Citizen Scientists Research and Prevent Microplastics in Florida
Florida Sea Grant and the NOAA Marine Debris Program partnered to create a network of citizen scientists across Florida to study microplastics and lead education and outreach events.
Type of Project: Marine Debris Prevention through Education and Outreach Grant
Region: Florida & the Caribbean
Project Dates: September 2015 - August 2016
Who is involved?
With the support of a NOAA Marine Debris Program Marine Debris Prevention through Education and Outreach Grant, Florida Sea Grant trained partners, including ten extension faculty from the University of Florida’s Institute of Food and Agricultural Science, staff from Rookery Bay and Guana Tolomato Matanzas National Estuarine Research Reserves, The Florida Aquarium, MarineLab, the St. Johns Riverkeeper, and the Marine Discovery Center, to serve as regional coordinators for the project. Florida Sea Grant and the regional coordinators, located in various Florida coastal counties, worked with local volunteers to conduct microplastic sampling and to conduct education and outreach.
What is the project and why is it important?
Plastic is a form of marine debris that is ubiquitous throughout the ocean, coasts, and Great Lakes. When smaller than 5mm, these plastics are called “microplastics,” which can cause numerous problems when introduced into the marine environment. Research has shown that plastic debris persists in aquatic and marine habitats, never truly breaking down but instead breaking into ever-smaller pieces. In addition, toxic chemicals found in low concentrations in ocean water have been found to stick to the surface of plastics, becoming concentrated there. Additional research has reported that these toxic plastics are regularly consumed by marine life and initial research indicates that ingested plastics may then transfer these toxic chemicals to marine organisms.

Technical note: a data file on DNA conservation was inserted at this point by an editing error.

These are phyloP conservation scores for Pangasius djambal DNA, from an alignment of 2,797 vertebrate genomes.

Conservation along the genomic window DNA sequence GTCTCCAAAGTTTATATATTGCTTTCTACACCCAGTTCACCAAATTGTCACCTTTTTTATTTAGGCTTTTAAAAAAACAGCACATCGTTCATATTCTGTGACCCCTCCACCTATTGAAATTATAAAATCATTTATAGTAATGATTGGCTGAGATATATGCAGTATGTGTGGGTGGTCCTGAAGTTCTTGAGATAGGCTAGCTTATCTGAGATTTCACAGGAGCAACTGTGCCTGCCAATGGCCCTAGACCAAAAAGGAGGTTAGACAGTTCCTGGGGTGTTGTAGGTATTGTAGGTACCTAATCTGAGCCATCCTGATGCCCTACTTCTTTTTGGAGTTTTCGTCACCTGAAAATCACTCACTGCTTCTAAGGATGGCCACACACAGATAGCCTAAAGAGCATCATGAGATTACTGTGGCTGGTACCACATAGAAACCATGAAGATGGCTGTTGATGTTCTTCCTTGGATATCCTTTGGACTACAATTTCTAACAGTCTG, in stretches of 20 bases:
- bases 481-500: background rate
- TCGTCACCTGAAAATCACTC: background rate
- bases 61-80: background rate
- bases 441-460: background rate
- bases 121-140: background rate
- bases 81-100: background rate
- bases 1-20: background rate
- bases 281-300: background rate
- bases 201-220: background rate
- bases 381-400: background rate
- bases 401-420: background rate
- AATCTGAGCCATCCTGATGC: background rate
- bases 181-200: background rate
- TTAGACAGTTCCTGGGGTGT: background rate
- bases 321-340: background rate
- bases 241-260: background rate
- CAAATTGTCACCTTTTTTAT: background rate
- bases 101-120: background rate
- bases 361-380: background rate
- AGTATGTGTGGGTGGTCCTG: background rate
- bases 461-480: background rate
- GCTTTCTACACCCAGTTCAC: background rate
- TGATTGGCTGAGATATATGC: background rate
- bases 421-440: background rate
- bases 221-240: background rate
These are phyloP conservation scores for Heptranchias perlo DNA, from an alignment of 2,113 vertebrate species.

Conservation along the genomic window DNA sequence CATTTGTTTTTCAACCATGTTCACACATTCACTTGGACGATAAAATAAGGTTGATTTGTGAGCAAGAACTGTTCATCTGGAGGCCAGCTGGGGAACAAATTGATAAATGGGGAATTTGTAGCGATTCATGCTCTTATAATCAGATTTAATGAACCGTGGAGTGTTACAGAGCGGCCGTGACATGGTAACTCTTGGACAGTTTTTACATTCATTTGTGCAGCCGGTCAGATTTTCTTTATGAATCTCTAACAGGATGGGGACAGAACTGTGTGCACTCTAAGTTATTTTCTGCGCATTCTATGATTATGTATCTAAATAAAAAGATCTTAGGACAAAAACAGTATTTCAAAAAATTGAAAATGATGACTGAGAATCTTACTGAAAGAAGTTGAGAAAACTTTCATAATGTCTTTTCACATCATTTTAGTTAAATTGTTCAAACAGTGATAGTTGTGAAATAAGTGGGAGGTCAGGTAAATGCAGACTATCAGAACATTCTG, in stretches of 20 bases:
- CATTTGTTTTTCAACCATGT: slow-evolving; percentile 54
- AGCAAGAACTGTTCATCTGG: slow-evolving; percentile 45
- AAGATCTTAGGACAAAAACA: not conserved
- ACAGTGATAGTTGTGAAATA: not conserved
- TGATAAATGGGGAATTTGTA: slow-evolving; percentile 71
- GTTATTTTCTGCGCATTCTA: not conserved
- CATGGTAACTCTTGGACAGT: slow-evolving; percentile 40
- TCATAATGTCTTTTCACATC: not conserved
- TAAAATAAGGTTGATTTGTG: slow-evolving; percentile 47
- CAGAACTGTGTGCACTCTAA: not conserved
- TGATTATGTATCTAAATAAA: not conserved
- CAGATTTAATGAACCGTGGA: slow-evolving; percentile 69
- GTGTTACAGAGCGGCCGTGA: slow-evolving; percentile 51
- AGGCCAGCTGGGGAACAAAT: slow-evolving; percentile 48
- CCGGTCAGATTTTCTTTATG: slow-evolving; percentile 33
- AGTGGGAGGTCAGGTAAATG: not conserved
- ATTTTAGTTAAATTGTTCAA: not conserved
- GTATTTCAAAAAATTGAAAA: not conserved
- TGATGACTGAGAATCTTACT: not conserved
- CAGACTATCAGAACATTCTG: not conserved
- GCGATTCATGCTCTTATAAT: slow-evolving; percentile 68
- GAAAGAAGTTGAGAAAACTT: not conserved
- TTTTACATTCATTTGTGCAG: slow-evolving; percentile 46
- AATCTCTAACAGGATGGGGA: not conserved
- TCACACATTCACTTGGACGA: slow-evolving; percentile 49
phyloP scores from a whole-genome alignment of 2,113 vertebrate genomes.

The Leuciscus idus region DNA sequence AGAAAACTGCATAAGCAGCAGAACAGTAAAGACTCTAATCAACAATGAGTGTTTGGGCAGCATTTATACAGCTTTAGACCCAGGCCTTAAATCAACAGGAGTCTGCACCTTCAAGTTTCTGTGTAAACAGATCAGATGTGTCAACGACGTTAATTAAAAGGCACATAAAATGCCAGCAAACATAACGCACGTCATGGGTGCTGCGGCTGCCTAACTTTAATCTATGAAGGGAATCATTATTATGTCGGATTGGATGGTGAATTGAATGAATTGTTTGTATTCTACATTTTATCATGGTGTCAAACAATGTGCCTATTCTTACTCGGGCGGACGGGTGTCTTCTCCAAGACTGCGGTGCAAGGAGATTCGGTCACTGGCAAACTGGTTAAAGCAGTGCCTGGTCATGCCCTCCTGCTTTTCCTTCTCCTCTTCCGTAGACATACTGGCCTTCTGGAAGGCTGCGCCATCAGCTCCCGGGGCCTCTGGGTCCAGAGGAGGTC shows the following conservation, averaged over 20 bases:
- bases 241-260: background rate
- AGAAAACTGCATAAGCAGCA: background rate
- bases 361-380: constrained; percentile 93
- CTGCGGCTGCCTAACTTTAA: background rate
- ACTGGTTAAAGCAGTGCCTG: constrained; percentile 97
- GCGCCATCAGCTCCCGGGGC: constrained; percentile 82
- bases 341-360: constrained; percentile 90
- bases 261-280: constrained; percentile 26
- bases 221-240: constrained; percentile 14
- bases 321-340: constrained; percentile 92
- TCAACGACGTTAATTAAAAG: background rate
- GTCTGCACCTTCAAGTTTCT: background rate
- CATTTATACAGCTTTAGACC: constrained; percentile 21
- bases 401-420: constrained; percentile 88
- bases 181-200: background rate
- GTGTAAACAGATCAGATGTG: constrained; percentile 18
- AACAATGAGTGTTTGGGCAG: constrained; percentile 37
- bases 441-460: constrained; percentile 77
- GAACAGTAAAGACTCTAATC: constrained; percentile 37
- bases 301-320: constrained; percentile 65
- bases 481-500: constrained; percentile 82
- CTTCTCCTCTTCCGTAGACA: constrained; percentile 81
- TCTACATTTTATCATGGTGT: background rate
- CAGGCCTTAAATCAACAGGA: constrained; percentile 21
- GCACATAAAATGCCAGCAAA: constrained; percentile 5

To address the microplastic issue in Florida, Florida Sea Grant trained fifteen partners around the state as regional coordinators for the project and educated them on water sampling protocols, methods for analyzing water samples for microplastics, and isolating microplastics from personal care products. These regional coordinators then used this training to instruct and work with citizen science volunteers in their coastal counties to collect and analyze monthly samples from at least twenty locations for a minimum of four months in order to quantify amounts of microplastics in various locations. The data collected by the regional coordinators and citizen scientists was recorded on an online data reporting form and then displayed in a map on the project website created by Florida Sea Grant. The collected information was used to educate Floridians about microplastics and to show them that microplastics are not just a problem somewhere else, but are present in local waters.
Florida Sea Grant developed several education and outreach materials for reaching the public at outreach events including posters, fliers, “I pledge to keep our ocean clean by saying ‘no’ to polyethylene” pledge sheets and cotton tote bags, and microplastic exhibits. Regional coordinators and volunteers used these materials at events including Earth Day, International Coastal Cleanup, and National Estuarine Day events. These posters were also distributed to local partners including local, state, and national parks, National Estuarine Research Reserves, zoos, science centers, aquariums, and schools. Individuals who signed the pledge to read labels on personal care products and to avoid purchasing those with polyethylene were contacted via email approximately three months later with an online survey to determine if they have made changes in their purchasing behavior. Reaching the public in this way worked to fight this pervasive problem by reducing the amount of microplastics entering the marine environment through the wastewater stream.